Title: French Connection: Australia’s quest to become a cosmopolitan nation
Author: BERGANTZ ALEXIS
Publication date: 01/07/2021
Imprint: NEW SOUTH WALES UNI PRESS
Publishing status: Active
The French have long been part of the Australian story. From talented gold fields photographer Antoine Fauchery and infighting in the upper echelons of Melbourne society as to who should run Alliance FranÃ§aise to the Playoust family whose Australian-born sons enlisted with the French army in the First World War.
French Connection paints an intricate portrait of the complex connections between the two nations. Alexis Bergantz provides a fascinating insight into how the idea of France influenced a new colony anxious to prove itself. Eager to demarcate themselves from Britain, many Australians saw France as a more cosmopolitan and decadent alternative to a stodgy Victorian world order. Ironically, many of the French in Australia were not exactly the crÃ¨me de la crÃ¨me and they too navigated a world of lofty dreams and ideas that were often a far cry from reality. But what exactly did Australian colonists see when they looked to France? How much did the French presence in the Pacific loom over such ideas? And what did the French in Australia themselves make of it all?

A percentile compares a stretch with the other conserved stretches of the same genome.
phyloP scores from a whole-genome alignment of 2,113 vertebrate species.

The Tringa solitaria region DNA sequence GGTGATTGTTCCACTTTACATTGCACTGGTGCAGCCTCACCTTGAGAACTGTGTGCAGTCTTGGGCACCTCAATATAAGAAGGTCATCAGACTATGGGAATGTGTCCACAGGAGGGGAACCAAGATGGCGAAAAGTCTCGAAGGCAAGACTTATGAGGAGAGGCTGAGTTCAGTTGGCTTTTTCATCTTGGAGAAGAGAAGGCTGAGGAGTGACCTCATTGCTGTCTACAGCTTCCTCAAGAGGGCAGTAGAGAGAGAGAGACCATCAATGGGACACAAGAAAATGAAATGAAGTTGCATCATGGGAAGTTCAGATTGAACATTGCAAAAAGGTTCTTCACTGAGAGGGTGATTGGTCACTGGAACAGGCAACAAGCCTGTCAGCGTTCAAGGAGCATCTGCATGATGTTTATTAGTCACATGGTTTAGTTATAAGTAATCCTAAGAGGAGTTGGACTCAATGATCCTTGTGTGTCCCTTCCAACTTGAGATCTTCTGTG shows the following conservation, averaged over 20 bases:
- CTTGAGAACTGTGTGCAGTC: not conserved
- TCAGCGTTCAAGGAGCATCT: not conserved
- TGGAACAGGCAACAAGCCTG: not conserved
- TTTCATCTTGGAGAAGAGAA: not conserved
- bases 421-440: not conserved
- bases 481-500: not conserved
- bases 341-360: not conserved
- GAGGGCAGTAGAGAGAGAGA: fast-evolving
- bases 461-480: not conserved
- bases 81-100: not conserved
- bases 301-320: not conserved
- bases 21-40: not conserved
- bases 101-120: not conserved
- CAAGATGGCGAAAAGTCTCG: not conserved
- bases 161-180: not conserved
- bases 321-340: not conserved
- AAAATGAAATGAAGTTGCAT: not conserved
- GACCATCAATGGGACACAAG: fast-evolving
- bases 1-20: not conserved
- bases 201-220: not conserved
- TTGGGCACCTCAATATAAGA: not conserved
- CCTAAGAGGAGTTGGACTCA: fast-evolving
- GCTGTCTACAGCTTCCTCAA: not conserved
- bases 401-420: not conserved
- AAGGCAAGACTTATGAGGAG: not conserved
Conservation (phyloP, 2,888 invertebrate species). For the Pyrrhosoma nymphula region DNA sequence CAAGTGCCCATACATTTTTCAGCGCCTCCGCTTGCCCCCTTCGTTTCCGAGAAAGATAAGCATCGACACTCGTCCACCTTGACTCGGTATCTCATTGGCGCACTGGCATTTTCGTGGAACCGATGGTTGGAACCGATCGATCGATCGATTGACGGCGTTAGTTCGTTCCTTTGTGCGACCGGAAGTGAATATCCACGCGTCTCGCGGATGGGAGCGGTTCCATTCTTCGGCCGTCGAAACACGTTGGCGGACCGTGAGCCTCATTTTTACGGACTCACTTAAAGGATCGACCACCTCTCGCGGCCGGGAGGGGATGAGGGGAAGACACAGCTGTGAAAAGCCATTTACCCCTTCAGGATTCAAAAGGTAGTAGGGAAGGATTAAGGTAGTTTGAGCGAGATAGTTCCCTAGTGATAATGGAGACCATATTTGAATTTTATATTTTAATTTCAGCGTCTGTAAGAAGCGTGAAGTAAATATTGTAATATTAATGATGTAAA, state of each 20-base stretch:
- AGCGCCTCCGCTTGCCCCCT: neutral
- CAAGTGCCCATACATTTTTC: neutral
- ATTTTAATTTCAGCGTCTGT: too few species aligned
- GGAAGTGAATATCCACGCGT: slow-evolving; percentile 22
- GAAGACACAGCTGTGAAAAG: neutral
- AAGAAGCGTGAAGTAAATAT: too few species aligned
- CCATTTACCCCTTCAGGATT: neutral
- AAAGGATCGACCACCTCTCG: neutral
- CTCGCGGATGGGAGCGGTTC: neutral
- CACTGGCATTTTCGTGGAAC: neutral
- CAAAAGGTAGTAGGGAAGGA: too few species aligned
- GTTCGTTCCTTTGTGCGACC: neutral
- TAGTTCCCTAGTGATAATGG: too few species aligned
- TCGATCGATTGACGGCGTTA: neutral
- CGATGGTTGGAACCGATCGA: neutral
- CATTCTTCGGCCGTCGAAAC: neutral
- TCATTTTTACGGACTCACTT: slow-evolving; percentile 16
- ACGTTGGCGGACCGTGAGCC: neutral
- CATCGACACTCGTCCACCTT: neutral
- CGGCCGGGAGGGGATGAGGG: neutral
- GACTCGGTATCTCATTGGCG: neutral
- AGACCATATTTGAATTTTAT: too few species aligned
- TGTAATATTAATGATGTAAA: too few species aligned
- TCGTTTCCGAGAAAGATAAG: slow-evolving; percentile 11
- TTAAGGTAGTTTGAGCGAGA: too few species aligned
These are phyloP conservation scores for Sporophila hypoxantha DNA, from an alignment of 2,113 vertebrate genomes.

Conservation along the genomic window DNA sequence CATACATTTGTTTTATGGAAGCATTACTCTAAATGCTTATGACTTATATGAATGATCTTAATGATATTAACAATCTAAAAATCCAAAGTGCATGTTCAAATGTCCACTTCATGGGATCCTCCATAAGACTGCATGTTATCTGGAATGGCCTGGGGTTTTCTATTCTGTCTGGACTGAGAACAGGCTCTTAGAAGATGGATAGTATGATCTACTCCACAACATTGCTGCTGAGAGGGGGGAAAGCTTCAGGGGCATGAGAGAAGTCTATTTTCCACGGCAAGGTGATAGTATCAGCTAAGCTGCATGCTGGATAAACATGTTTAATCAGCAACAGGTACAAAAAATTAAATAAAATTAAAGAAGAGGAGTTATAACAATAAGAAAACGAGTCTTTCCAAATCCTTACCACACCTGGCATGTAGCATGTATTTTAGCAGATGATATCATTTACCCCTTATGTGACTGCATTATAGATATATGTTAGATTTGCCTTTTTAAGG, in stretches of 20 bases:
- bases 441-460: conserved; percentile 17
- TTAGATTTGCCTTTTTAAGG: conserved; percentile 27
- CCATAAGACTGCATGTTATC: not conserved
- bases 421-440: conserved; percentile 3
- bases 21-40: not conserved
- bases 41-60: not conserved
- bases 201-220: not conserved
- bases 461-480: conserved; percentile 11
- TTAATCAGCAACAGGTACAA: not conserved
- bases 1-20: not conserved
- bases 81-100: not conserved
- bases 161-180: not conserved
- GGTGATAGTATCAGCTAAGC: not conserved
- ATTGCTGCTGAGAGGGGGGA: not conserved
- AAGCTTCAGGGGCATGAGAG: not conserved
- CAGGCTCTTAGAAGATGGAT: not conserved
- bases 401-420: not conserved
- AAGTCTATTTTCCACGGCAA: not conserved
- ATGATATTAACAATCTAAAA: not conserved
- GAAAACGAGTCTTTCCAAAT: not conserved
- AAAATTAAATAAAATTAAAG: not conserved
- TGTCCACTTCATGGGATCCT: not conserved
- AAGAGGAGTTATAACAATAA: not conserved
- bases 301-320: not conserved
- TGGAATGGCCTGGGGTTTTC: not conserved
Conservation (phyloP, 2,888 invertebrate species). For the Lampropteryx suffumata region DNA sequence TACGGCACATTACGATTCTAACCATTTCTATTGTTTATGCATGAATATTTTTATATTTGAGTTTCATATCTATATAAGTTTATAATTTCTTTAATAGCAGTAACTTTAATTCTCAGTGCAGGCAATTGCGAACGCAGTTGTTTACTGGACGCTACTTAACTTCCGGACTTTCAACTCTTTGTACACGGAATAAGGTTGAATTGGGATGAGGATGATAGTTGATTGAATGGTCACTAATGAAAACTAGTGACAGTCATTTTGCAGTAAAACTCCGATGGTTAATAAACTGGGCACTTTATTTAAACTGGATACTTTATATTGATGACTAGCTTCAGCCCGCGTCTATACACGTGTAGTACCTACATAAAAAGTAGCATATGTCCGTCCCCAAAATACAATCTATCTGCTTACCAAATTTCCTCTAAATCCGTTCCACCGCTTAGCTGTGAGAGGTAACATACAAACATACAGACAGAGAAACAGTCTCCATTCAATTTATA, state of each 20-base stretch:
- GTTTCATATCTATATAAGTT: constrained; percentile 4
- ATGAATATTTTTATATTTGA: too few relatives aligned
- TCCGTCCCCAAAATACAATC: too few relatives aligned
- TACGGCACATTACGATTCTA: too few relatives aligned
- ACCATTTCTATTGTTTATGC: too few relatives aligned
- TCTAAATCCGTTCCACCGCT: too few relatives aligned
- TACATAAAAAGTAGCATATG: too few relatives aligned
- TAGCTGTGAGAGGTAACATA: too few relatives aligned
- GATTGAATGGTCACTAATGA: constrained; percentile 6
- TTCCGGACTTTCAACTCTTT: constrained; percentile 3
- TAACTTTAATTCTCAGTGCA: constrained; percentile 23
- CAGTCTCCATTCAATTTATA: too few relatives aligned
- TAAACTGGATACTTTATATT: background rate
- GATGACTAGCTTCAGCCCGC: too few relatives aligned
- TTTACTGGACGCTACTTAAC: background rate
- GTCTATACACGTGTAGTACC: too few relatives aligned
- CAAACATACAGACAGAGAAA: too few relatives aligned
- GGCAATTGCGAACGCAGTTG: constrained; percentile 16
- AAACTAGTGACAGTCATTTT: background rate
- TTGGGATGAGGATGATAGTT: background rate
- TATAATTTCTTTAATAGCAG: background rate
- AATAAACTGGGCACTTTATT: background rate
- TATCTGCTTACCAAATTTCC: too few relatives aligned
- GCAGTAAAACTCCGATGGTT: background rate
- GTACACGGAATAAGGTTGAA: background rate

Contributes significantly to our understanding of the making of Australia and of Australian mythology and history. Iain McCalman
French Connections provides a lively and well-researched study of the French in late nineteenth-century Australia from escaped convicts to wealthy wool-buyers and assesses how France perceived France and its South Pacific territories. Professor Robert Aldrich, University of Sydney
'In French Connection, Alexis Bergantz transcends contribution or ethnic history in explaining how Frenchness in Australia was among the ingredients of an antipodean culture that has been more cosmopolitan for much longer than most imagine. This superb cultural history is as stylish as the images of France and Frenchness that it so brilliantly interrogates.' Frank Bongiorno AM, Professor of History, The Australian National University
Dimension: 234mm X 153mm